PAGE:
Getting myself to use j,j,k, and l in vim

It’s been quite a while since I blogged, more than 6 months or so. Between a family emergency in December,

I’ve been using vim for a while now, I guess about 2 years? Heck, I’m even writing this post in vim (yay, jekyll!). After all this, I was using arrow keys for moving around in vim. I thought, they worked for me, until I recently read a blog post about vim One of the suggestions in there was to map the arrow keys to in normal mode and insert mode. I’ve tried it out for a week now, and I wonder, how did I ever use the arrow keys; h, j, k, and l make so much more sense)

If you’ve always wanted to get rid of your arrow key habit, add this to your .vimrc!

nnoremap <up> <nop> nnoremap <down> <nop> nnoremap <left> <nop> nnoremap <right> <nop> inoremap <up> <nop> inoremap <down> <nop> inoremap <left> <nop> inoremap <right> <nop>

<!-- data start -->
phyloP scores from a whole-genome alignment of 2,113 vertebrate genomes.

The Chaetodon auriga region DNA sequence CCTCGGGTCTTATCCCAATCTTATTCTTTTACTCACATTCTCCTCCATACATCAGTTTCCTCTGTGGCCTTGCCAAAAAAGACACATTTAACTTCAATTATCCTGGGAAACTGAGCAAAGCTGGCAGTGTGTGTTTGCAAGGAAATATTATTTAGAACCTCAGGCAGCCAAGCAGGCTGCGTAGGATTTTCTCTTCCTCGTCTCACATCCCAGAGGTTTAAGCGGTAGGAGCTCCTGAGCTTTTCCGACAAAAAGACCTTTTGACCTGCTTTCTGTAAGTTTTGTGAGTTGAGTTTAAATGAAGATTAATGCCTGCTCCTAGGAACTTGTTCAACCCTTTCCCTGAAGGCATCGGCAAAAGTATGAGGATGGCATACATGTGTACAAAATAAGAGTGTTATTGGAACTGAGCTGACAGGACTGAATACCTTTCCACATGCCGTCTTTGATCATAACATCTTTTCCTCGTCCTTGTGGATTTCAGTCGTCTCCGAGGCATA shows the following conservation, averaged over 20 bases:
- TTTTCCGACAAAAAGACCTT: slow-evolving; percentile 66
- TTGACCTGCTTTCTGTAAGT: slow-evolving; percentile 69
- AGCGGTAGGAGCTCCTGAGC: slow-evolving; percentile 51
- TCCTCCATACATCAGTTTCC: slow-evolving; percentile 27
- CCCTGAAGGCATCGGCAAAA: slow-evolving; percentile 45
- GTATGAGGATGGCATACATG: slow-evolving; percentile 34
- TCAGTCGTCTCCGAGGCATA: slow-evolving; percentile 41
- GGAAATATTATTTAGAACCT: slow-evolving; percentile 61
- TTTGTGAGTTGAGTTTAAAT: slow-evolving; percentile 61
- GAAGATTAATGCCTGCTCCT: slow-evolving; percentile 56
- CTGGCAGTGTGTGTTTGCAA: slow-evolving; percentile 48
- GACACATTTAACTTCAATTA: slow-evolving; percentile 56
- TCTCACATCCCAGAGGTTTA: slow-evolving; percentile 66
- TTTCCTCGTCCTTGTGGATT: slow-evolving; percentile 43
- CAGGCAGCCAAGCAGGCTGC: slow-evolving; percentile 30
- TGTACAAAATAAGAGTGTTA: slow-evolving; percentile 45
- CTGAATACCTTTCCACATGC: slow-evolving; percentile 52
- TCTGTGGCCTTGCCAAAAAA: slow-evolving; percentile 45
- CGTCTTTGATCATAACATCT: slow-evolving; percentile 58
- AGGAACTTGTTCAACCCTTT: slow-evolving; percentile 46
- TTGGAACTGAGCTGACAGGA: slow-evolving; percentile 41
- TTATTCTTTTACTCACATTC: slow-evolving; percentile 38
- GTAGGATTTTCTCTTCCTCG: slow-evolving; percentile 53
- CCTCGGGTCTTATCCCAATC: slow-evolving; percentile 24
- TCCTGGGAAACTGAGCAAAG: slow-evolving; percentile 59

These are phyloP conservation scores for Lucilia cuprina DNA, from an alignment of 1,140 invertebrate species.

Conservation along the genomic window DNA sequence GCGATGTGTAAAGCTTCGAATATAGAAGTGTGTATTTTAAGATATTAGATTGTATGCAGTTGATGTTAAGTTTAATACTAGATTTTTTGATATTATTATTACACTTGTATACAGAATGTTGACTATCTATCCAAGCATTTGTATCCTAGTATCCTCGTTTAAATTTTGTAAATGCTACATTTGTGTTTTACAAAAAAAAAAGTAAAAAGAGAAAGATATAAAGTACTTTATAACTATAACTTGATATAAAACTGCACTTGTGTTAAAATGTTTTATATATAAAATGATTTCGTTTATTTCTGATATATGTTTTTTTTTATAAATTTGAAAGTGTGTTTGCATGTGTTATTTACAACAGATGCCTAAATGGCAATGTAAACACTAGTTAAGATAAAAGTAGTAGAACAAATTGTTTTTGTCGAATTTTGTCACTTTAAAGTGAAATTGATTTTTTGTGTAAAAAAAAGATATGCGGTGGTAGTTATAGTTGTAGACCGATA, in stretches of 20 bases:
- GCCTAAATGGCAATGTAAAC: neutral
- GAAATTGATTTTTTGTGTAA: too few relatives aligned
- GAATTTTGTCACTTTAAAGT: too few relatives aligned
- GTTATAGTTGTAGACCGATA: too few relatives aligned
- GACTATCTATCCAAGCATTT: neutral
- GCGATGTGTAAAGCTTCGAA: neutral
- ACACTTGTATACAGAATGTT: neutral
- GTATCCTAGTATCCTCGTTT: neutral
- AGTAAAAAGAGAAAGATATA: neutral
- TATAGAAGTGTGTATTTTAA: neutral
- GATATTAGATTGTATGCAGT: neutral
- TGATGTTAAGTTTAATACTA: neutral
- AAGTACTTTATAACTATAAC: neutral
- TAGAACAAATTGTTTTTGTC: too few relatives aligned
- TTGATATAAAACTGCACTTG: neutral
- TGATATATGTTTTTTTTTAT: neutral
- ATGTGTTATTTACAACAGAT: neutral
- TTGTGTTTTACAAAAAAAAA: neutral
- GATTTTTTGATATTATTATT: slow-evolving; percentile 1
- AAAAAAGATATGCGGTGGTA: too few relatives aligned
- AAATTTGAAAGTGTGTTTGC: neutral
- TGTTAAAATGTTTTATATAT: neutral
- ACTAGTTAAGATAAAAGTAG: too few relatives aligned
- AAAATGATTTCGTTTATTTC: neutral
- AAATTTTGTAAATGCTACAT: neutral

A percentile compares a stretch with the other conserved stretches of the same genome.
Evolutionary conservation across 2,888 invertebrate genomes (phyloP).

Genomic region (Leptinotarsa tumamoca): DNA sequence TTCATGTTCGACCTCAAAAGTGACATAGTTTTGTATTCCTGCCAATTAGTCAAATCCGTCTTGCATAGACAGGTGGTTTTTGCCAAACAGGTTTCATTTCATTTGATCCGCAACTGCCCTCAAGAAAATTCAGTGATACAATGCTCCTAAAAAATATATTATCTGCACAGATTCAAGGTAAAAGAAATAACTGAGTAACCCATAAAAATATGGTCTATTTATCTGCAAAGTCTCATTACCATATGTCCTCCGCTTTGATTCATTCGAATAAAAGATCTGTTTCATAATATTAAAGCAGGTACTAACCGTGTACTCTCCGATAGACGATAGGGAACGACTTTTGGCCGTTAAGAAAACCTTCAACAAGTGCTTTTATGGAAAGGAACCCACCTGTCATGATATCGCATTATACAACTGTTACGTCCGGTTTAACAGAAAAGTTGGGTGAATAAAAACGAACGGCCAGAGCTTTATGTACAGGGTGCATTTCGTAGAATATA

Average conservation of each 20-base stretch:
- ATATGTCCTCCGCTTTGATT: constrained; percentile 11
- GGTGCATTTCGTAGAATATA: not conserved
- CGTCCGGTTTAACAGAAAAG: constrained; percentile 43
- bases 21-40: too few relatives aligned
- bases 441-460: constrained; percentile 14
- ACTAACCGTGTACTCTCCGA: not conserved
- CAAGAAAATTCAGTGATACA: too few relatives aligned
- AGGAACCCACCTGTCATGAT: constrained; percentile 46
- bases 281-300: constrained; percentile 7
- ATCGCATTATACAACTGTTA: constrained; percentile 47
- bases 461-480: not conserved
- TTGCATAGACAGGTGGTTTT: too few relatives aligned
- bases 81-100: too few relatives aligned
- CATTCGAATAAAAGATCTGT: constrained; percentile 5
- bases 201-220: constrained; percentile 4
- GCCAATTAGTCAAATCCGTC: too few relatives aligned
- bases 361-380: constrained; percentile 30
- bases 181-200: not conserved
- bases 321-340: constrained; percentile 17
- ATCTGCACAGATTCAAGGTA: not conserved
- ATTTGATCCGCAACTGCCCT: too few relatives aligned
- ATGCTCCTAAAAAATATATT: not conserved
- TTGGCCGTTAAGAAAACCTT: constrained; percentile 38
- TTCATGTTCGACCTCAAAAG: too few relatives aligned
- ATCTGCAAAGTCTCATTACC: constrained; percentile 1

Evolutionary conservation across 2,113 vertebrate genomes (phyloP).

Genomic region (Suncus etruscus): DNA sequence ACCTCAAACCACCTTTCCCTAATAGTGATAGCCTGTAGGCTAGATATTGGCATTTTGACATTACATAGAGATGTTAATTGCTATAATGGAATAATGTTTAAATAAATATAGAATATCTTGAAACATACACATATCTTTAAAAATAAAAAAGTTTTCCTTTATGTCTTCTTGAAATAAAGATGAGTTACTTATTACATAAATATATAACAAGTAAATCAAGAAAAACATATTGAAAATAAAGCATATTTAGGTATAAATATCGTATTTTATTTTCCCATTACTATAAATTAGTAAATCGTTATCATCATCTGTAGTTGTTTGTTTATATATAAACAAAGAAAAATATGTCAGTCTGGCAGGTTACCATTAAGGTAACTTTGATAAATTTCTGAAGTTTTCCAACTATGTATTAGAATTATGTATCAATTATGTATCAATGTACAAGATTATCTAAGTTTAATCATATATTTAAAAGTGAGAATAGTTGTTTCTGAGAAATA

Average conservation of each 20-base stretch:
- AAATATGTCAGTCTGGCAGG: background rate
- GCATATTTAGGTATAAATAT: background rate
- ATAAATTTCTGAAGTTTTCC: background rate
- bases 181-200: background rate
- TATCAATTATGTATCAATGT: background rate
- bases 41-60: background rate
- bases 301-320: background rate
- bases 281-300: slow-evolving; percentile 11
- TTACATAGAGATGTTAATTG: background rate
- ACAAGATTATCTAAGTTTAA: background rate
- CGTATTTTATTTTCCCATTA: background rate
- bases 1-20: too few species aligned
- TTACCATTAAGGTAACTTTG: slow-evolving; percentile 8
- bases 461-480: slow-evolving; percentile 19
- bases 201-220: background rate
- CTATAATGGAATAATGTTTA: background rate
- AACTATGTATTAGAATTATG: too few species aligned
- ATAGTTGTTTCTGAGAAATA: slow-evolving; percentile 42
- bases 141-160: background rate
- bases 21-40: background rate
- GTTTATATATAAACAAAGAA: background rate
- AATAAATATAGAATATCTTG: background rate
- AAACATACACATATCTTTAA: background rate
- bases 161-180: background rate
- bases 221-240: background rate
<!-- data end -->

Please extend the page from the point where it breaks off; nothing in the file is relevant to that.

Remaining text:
The one place where I used arrows was for vim completion with ^N and ^P. Quickly, I learned that ^N and ^P can replace the arrow keys there too! It’s still not yet muscle memory, but pretty close.

Embedding a terminal with byobu

The other day I blogged about how I was looking for embedded terminal in vim and found something hilarious. This post is about how I solved what I was trying to do.

Typing this blog post on the kind of setup I'm writing about

I know I can do :shell, but that’s quite not what I wanted. Here’s how I got it working the way I want with byobu:

  • Open a terminal and start byobu.
  • Type C-a S, basically, Ctrl followed by a, and then capital S.
  • Then, C-a :, so you can type commands to the screen.
  • Now you can type resize +15 to increase the size of the top split
  • C-a Tab, to switch to the other split
  • C-a c to create a new terminal there.
  • Use C-a Tab to switch between the splits.
  • ???

I’d love to make this into some kind of config that I can load, but I haven’t discovered that yet. If someone knows how, please do let me know in the comments!